As a relatively new educational community, we’ve been able to utilize the latest educational research and understanding of Best Educational Practices when designing our curriculum. Because we wanted to create a curriculum that provides a unique and unparalleled learning experience for our students, we started with a series of goals and proceeded to work backward from there, setting in place strategies, classes, and an overall curriculum designed to reach those goals.
From the very beginning, The Epiphany School of Global Studies set out to be a school that prepared our students for life in the 21st century, emphasizing skills like creativity, curiosity, adaptability, and critical thinking. Some of the goals concerned global studies, which demanded language fluency and educational travel in addition to classroom work. We also wanted a school that placed an emphasis on communication—reading, writing, and rhetoric—with deep and meaningful exposure to the humanities. We decided to include principles offered by the STEM Education Coalition when it came to our science, technology, engineering, and math programs. We also wanted—built into the curriculum itself—a pathway not only geared toward academic success in college, but success in the college admissions process as well. Finally, we had to determine how to measure success in all these areas. Gradually, the curriculum evolved into something forward-looking.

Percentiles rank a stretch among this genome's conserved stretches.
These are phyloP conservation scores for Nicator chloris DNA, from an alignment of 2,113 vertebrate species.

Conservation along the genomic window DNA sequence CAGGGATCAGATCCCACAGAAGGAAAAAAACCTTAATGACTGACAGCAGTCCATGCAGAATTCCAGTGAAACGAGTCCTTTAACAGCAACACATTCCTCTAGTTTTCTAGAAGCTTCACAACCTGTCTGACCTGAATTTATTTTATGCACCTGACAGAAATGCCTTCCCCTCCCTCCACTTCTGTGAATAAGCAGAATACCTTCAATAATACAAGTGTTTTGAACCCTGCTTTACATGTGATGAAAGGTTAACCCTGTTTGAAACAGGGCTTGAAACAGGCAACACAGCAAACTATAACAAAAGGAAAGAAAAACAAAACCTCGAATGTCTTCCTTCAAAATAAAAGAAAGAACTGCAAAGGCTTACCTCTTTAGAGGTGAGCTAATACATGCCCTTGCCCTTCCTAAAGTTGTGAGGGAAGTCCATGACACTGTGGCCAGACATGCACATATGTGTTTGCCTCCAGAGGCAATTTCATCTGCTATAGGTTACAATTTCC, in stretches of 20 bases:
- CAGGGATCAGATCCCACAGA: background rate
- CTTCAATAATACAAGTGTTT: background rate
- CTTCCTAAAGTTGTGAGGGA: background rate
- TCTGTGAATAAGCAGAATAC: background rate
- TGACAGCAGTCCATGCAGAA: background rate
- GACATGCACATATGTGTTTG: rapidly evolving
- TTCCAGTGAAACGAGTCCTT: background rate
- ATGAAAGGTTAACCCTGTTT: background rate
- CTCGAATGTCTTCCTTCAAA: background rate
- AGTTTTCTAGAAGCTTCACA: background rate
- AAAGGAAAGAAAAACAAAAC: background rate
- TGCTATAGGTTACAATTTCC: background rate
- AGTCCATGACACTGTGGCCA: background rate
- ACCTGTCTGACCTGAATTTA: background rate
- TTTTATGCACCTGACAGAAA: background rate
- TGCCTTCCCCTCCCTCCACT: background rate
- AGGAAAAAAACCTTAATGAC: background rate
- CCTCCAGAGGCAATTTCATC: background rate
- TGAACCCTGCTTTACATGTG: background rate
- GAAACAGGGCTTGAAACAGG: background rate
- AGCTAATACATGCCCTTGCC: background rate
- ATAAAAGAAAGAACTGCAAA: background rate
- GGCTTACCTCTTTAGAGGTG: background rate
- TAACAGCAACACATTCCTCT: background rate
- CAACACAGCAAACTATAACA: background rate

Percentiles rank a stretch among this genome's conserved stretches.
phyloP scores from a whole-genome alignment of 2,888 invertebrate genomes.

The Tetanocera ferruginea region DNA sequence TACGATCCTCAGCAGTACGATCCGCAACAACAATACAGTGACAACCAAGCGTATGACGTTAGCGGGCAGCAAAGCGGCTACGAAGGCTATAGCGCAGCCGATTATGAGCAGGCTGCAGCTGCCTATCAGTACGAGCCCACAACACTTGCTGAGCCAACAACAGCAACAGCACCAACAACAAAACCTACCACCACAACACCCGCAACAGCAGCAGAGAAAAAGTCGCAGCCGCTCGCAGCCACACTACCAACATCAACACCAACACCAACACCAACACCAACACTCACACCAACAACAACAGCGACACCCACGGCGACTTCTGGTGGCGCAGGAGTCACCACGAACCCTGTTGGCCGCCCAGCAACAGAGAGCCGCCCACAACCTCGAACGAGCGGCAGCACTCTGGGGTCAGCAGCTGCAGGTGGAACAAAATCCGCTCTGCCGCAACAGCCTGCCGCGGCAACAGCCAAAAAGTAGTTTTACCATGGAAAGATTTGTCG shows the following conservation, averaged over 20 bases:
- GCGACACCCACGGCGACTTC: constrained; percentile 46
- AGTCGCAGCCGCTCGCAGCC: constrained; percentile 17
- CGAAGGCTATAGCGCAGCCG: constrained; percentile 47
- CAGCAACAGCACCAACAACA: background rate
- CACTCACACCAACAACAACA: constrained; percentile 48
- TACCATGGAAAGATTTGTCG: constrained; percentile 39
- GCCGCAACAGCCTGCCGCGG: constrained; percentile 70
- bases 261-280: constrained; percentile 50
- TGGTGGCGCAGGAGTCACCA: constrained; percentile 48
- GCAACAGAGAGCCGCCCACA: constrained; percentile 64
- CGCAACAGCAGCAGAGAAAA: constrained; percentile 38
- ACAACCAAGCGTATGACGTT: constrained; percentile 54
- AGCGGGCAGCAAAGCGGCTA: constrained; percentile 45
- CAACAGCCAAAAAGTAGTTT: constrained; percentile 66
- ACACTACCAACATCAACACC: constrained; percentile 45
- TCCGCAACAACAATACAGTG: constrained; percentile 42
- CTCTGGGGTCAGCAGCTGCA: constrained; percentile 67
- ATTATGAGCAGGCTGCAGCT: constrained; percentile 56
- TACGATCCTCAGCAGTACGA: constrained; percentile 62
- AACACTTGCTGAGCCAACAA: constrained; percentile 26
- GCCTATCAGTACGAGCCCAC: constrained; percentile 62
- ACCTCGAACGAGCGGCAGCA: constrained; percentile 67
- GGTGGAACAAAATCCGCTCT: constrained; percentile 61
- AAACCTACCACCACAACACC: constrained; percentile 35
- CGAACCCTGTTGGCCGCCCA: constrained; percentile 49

In tandem with this, we wanted to ensure that our students would grow in their understanding of what it means to Love God and Your Neighbor as Yourself. We understood that academics—in isolation—mean little without the virtues of respect, responsibility, integrity, and service. Our curriculum also reflects the importance of these universal values.
By the same token, a curriculum is a living thing. It changes, evolves, and modifies over time. First, the members of the faculty are the heart of any learning community, and they deserve creative freedom when it comes to effectively teaching their students. Technology also changes. Students and parents want exposure to additional subjects or topics. And the list goes on. These realities highlight the need for regular high-quality assessments—which are the heart of any successful curriculum—to ensure that the school stays on track, provides for the needs of our students, and ensures continual improvement in the overall curriculum.